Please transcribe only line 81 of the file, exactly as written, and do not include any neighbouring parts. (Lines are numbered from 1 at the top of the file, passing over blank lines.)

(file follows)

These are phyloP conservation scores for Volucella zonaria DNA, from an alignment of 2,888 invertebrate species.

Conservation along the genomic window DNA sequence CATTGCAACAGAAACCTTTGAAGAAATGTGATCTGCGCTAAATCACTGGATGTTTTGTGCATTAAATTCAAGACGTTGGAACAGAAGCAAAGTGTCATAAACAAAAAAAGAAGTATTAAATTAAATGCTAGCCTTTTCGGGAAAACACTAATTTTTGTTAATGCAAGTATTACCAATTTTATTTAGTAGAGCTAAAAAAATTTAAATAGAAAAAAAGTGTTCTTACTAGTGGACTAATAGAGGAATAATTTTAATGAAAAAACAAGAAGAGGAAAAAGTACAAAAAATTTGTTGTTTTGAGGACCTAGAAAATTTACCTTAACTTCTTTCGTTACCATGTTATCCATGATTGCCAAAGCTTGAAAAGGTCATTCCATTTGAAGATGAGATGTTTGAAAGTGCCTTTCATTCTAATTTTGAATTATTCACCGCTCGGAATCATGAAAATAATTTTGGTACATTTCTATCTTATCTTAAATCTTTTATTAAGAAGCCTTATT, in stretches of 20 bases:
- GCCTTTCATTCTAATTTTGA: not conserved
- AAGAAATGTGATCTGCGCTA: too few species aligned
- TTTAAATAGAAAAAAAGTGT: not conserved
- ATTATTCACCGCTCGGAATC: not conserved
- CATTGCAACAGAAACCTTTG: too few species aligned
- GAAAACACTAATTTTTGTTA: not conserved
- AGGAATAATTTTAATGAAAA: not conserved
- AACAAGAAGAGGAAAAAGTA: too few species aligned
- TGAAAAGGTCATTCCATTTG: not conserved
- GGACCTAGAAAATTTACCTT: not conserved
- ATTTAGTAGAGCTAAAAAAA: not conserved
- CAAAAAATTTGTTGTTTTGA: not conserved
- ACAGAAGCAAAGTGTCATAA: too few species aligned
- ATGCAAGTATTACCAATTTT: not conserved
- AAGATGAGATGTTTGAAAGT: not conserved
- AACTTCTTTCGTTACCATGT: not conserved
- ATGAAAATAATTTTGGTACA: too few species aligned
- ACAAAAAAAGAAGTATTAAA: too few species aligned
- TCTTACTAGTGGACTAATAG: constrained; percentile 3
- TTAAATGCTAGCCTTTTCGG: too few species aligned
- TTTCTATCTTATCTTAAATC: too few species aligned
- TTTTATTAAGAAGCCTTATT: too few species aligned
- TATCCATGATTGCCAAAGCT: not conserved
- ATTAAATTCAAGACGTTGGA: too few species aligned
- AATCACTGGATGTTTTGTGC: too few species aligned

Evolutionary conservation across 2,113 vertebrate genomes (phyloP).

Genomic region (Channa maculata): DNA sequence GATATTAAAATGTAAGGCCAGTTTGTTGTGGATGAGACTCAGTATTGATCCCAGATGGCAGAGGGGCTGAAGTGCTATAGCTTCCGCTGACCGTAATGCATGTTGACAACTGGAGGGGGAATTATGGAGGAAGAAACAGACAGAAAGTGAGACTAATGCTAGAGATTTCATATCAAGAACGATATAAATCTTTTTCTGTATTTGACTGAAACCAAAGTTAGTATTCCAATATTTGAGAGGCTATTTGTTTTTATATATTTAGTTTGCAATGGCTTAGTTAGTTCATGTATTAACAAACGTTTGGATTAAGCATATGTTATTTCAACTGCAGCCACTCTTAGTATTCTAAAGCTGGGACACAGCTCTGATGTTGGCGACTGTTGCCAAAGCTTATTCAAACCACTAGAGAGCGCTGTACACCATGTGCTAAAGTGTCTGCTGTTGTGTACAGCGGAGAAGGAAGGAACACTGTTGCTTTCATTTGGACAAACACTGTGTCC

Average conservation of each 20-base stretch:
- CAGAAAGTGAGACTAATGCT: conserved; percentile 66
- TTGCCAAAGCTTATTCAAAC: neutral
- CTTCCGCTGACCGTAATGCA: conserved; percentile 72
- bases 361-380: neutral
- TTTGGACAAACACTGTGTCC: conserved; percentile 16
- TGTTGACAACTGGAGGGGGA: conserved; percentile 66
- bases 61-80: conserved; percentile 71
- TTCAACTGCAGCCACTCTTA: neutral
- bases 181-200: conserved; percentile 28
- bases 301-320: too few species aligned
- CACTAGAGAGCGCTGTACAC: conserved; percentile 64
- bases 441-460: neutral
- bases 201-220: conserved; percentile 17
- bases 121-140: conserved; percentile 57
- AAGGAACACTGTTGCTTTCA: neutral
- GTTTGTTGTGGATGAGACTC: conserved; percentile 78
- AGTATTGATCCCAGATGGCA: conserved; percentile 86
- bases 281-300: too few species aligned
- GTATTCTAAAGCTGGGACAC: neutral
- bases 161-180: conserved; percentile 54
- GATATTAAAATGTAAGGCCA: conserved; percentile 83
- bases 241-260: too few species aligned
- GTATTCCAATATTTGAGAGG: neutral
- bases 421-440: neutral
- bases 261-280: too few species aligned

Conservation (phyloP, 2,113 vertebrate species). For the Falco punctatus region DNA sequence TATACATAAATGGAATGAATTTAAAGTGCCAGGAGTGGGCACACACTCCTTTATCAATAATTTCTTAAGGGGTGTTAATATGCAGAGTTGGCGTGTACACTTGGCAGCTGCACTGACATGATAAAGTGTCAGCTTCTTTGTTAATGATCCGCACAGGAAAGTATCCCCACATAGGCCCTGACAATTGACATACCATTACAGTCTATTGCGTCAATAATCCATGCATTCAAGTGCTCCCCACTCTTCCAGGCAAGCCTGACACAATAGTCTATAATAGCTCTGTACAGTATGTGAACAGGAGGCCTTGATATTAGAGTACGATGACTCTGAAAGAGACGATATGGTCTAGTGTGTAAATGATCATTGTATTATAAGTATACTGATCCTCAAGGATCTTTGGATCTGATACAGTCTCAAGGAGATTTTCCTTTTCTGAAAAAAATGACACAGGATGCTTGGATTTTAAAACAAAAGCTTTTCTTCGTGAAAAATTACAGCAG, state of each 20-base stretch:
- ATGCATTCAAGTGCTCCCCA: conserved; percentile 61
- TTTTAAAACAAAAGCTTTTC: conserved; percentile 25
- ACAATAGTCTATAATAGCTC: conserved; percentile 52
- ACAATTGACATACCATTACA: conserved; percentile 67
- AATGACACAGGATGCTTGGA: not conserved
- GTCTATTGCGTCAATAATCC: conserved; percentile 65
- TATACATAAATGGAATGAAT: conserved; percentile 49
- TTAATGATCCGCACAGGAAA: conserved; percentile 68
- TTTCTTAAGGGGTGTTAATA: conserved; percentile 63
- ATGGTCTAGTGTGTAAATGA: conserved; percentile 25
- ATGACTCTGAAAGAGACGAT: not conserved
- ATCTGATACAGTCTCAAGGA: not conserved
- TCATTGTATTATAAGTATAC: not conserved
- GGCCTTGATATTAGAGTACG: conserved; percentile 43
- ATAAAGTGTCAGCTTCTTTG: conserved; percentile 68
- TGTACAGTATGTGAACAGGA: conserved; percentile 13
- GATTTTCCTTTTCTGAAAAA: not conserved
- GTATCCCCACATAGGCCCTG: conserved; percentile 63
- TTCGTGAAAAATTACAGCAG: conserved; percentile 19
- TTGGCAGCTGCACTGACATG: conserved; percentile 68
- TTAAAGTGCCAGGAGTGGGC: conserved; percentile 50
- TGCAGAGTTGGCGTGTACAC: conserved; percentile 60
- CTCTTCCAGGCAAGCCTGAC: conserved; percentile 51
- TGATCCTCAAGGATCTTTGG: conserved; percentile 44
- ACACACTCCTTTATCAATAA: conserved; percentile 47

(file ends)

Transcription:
- ACACACTCCTTTATCAATAA: conserved; percentile 47